2018-03: President Donald Trump's Trade War: Multilateralism at Risk

by Arvind Panagariya

The global trading system, with the World Trade Organization (WTO) at its center, has been under stress for more than a decade.1  The Doha Round of trade negotiations failed to make progress beyond the Trade Facilitation Agreement.  This has led many to ask whether the WTO can sustain the open trading system, which it and its predecessor institution, the General Agreement on Tariffs and Trade, have helped spawn.  The challenge to the open trading system has reached a new height following the election of President Donald Trump in the United States.  Under him, trade tensions have turned into a trade war of sorts, which threatens to bring down the entire multilateral trading system. The question now being asked is not whether conflicting interests of major trading nations would damage the system—that damage has already begun—but whether a different future leadership in the United States would be able to repair that damage and return the system to its healthier self.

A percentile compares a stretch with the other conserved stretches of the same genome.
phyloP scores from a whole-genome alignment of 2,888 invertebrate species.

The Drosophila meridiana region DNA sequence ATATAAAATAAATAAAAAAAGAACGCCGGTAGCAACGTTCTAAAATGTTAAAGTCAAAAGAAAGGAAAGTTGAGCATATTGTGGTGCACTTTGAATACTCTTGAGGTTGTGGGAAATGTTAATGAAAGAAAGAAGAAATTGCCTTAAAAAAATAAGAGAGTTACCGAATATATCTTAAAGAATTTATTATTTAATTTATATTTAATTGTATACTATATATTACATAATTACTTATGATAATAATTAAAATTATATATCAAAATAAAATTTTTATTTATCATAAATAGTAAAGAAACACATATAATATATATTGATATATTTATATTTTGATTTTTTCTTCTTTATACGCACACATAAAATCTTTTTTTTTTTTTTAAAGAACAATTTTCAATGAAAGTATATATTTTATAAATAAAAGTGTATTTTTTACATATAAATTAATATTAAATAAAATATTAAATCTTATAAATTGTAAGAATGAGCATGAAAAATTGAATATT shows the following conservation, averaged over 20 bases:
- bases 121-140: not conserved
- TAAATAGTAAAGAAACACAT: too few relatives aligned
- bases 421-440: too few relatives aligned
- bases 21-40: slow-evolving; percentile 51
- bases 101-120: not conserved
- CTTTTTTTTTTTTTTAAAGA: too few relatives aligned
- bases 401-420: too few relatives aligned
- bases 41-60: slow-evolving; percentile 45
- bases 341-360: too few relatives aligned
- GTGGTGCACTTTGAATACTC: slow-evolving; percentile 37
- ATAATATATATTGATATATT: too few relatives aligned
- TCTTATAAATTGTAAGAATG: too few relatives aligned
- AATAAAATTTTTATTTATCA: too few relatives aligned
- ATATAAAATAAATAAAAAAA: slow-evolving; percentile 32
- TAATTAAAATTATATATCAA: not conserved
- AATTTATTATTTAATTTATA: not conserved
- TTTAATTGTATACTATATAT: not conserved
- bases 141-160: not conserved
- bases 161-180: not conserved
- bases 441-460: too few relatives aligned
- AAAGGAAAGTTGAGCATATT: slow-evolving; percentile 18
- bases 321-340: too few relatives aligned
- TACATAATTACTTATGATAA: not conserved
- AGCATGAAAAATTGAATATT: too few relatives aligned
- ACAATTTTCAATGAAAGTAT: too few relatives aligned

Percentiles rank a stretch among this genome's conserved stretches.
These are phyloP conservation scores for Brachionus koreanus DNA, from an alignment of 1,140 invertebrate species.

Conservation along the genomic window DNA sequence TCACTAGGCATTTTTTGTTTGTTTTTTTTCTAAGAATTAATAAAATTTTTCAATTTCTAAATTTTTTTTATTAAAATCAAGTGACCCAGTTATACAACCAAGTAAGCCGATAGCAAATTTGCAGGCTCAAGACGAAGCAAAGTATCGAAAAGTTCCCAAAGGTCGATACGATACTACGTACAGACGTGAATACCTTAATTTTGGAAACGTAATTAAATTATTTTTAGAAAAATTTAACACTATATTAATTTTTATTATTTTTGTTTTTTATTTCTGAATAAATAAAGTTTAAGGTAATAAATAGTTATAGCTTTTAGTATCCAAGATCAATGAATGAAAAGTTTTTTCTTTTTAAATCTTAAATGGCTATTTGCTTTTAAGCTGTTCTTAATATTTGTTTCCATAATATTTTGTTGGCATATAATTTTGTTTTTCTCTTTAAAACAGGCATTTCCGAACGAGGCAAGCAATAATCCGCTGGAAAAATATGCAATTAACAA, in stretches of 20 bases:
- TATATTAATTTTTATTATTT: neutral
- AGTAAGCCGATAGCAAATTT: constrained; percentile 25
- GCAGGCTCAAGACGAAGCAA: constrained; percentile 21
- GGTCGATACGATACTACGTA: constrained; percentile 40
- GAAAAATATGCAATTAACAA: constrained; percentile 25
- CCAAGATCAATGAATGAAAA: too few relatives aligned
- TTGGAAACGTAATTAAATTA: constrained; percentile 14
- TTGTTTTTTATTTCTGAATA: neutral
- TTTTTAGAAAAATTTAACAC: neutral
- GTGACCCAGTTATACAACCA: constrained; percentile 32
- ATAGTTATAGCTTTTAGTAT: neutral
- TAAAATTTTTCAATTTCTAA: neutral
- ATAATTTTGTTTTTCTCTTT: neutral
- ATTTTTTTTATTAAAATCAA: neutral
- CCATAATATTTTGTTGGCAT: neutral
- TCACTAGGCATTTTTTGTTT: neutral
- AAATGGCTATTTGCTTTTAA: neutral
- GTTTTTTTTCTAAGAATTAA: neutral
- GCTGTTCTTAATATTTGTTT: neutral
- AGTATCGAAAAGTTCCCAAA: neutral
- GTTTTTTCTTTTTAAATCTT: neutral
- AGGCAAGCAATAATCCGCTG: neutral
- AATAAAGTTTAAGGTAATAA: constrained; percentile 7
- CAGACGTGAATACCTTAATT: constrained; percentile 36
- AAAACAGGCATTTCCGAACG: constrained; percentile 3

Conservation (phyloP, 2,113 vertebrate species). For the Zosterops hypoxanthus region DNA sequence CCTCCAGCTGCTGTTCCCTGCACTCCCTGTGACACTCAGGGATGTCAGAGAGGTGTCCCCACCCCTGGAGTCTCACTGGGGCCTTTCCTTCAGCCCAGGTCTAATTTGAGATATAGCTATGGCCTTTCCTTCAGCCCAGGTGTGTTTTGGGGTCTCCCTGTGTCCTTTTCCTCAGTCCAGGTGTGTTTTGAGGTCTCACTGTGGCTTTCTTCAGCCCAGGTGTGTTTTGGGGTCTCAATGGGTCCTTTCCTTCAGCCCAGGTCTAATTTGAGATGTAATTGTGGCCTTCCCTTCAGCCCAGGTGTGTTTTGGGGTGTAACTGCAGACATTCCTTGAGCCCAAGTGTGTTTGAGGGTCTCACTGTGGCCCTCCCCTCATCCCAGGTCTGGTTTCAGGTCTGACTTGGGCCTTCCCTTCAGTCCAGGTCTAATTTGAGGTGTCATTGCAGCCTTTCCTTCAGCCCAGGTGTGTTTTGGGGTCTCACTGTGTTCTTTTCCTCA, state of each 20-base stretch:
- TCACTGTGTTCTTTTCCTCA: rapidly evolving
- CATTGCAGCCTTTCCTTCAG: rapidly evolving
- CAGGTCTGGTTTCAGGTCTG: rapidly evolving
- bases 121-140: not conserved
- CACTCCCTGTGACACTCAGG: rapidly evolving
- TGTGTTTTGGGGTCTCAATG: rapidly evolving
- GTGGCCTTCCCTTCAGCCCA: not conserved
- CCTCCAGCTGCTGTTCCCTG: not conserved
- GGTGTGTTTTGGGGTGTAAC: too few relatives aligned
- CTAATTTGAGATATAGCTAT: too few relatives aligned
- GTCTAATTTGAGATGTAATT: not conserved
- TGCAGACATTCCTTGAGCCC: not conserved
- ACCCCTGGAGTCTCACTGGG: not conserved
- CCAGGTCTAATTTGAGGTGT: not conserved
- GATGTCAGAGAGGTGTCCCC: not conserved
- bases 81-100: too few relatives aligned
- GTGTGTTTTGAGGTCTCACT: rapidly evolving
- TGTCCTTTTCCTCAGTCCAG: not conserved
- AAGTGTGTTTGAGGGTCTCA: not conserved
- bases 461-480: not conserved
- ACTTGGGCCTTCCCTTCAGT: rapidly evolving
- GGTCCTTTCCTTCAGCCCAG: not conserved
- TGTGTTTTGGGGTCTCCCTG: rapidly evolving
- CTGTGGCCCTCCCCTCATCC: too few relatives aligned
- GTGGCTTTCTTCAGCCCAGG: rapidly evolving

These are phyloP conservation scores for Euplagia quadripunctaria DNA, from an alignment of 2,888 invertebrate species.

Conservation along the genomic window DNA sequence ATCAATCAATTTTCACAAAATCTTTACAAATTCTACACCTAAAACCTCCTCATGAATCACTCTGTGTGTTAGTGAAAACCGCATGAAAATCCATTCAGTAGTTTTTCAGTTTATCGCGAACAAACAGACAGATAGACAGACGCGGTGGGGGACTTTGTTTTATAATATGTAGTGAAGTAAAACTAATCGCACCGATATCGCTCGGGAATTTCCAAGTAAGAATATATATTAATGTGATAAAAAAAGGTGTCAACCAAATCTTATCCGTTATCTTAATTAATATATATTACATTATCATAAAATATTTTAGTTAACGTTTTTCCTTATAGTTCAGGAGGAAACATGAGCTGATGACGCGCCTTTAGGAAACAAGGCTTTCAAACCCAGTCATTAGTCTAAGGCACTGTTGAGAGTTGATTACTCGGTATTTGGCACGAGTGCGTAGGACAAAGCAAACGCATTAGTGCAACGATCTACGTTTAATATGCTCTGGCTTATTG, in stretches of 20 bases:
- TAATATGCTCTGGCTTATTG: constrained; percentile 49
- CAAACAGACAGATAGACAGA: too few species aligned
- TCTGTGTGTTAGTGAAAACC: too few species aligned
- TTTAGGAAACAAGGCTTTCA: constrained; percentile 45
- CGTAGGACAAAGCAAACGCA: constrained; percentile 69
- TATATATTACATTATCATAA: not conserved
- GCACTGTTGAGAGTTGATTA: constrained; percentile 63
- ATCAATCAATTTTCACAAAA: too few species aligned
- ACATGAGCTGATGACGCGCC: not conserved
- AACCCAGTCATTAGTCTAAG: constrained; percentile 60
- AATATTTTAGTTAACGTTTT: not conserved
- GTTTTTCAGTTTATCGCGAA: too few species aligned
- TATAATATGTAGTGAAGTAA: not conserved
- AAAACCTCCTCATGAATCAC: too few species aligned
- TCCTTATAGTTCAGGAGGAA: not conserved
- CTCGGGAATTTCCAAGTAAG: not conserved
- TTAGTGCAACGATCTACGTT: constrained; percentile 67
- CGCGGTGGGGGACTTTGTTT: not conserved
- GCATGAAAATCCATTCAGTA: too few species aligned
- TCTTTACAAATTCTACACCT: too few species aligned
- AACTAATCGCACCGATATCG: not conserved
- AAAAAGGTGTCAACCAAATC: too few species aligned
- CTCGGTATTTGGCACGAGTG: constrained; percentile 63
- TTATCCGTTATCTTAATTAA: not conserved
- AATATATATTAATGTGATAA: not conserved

The sources of stress in the trading system and possible solutions, if any, constitute the core of this paper.  Before we get to that discussion, however, it is useful to take a brief stock of the history of the evolution of the global trading system.  This stocktaking would help us appreciate that the road to achieving and maintaining a liberal trading system has always been bumpy.  And yet, we have achieved unprecedented progress in creating and nurturing a highly open trading system. This liberal trading system has brought unprecedented prosperity around the world and is therefore worth every bit of our effort to preserve it.

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